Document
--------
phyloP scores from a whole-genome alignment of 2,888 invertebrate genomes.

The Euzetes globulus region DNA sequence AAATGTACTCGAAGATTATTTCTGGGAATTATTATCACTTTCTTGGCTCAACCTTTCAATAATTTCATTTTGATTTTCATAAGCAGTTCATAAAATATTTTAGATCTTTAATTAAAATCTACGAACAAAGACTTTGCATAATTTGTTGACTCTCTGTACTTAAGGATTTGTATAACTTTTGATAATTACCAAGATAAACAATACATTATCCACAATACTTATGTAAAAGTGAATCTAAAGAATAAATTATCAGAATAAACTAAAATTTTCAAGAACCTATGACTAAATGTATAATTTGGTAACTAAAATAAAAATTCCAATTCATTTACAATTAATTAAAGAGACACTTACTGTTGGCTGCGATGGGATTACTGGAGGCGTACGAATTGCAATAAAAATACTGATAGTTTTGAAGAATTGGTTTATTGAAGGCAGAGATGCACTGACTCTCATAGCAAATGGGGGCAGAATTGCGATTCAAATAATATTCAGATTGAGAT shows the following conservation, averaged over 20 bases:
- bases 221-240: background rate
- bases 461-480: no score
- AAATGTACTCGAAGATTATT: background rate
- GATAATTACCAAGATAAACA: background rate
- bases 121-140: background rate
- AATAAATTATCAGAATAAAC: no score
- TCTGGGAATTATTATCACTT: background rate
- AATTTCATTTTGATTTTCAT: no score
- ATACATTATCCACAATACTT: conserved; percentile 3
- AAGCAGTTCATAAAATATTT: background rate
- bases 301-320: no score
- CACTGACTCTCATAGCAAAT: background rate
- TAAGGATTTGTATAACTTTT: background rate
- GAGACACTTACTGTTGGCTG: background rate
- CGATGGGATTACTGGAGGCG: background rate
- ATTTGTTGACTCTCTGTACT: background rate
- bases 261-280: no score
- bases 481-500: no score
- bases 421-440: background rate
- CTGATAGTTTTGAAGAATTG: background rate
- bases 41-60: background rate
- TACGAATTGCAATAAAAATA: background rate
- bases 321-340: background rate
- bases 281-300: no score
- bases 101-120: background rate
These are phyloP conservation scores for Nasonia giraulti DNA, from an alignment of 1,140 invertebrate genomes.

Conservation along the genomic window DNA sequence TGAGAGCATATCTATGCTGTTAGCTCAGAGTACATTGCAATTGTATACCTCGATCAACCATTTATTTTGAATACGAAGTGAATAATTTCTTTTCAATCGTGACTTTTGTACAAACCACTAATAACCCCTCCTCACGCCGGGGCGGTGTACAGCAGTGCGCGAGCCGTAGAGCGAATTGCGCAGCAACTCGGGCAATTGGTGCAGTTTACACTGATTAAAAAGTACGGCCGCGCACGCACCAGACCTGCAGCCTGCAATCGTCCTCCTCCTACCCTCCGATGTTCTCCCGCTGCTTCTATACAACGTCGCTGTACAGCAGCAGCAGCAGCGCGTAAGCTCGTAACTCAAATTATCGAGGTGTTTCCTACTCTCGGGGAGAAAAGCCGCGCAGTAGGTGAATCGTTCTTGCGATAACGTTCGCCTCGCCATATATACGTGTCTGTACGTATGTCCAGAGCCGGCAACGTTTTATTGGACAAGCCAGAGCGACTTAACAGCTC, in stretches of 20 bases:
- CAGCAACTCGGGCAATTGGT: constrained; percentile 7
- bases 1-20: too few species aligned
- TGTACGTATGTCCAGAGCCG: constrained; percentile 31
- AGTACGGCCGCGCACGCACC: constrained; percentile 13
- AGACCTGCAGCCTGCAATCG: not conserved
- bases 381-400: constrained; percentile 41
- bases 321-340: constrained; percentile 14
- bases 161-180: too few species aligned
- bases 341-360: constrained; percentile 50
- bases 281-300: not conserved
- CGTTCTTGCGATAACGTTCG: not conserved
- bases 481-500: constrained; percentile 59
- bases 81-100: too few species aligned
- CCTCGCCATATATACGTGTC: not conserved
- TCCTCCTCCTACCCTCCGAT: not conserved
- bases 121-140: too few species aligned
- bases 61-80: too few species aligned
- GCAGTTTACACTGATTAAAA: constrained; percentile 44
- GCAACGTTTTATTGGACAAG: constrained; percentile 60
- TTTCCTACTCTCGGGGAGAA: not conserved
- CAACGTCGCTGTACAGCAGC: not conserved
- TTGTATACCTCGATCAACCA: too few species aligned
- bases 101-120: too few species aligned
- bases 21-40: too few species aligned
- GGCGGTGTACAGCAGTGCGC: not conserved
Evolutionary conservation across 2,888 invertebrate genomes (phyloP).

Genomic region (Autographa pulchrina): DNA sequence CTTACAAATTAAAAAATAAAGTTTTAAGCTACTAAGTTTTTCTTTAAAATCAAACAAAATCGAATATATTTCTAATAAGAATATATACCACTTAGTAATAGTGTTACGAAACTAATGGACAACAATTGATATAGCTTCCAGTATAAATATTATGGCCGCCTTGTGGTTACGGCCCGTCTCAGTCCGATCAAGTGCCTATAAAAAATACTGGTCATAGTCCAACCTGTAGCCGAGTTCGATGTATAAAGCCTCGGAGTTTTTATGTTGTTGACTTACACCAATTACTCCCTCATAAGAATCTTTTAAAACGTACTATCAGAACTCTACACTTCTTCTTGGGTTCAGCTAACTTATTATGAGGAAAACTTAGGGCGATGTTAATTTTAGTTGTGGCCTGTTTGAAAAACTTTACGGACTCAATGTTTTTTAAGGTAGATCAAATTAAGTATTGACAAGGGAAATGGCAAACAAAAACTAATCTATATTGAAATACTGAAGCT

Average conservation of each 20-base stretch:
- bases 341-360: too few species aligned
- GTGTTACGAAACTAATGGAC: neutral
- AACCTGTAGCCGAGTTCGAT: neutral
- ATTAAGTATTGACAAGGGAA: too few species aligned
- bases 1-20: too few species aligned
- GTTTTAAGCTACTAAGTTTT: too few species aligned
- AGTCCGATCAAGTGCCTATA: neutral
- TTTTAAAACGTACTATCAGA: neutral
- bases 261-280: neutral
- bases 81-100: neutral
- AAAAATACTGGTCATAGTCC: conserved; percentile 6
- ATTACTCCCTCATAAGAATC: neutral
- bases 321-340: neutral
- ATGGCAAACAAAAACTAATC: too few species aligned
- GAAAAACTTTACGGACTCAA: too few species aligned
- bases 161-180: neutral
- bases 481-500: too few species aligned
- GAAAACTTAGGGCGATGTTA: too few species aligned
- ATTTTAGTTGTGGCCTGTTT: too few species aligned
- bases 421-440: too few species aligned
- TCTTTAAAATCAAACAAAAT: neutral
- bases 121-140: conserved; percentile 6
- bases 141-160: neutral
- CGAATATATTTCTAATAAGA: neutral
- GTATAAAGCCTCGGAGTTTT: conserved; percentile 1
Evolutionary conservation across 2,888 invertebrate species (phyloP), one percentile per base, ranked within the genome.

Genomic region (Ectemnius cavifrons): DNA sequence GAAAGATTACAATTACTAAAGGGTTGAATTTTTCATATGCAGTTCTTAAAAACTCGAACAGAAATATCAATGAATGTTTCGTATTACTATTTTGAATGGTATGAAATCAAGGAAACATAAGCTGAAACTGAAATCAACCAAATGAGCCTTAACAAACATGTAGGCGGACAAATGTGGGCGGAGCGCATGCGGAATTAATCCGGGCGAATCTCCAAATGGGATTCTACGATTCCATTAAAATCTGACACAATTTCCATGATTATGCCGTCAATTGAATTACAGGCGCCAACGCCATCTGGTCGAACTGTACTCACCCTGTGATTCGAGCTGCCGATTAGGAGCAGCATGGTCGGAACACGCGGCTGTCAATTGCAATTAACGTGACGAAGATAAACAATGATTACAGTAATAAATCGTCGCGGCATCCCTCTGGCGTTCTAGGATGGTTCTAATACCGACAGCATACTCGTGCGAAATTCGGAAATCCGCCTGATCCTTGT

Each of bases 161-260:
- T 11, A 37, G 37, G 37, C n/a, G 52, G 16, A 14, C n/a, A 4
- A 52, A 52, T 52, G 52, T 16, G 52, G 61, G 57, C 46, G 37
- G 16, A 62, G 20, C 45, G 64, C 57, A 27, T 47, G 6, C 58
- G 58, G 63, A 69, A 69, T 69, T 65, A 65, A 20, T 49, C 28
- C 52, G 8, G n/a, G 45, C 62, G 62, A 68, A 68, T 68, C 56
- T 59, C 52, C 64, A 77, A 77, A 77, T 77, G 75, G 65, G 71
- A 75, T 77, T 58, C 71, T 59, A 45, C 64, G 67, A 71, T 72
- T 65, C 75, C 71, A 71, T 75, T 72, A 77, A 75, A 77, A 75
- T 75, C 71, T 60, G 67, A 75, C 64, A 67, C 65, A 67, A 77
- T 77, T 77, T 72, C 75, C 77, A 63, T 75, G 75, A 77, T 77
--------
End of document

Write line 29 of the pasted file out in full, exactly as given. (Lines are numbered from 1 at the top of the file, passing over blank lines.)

Conservation along the genomic window DNA sequence TGAGAGCATATCTATGCTGTTAGCTCAGAGTACATTGCAATTGTATACCTCGATCAACCATTTATTTTGAATACGAAGTGAATAATTTCTTTTCAATCGTGACTTTTGTACAAACCACTAATAACCCCTCCTCACGCCGGGGCGGTGTACAGCAGTGCGCGAGCCGTAGAGCGAATTGCGCAGCAACTCGGGCAATTGGTGCAGTTTACACTGATTAAAAAGTACGGCCGCGCACGCACCAGACCTGCAGCCTGCAATCGTCCTCCTCCTACCCTCCGATGTTCTCCCGCTGCTTCTATACAACGTCGCTGTACAGCAGCAGCAGCAGCGCGTAAGCTCGTAACTCAAATTATCGAGGTGTTTCCTACTCTCGGGGAGAAAAGCCGCGCAGTAGGTGAATCGTTCTTGCGATAACGTTCGCCTCGCCATATATACGTGTCTGTACGTATGTCCAGAGCCGGCAACGTTTTATTGGACAAGCCAGAGCGACTTAACAGCTC, in stretches of 20 bases: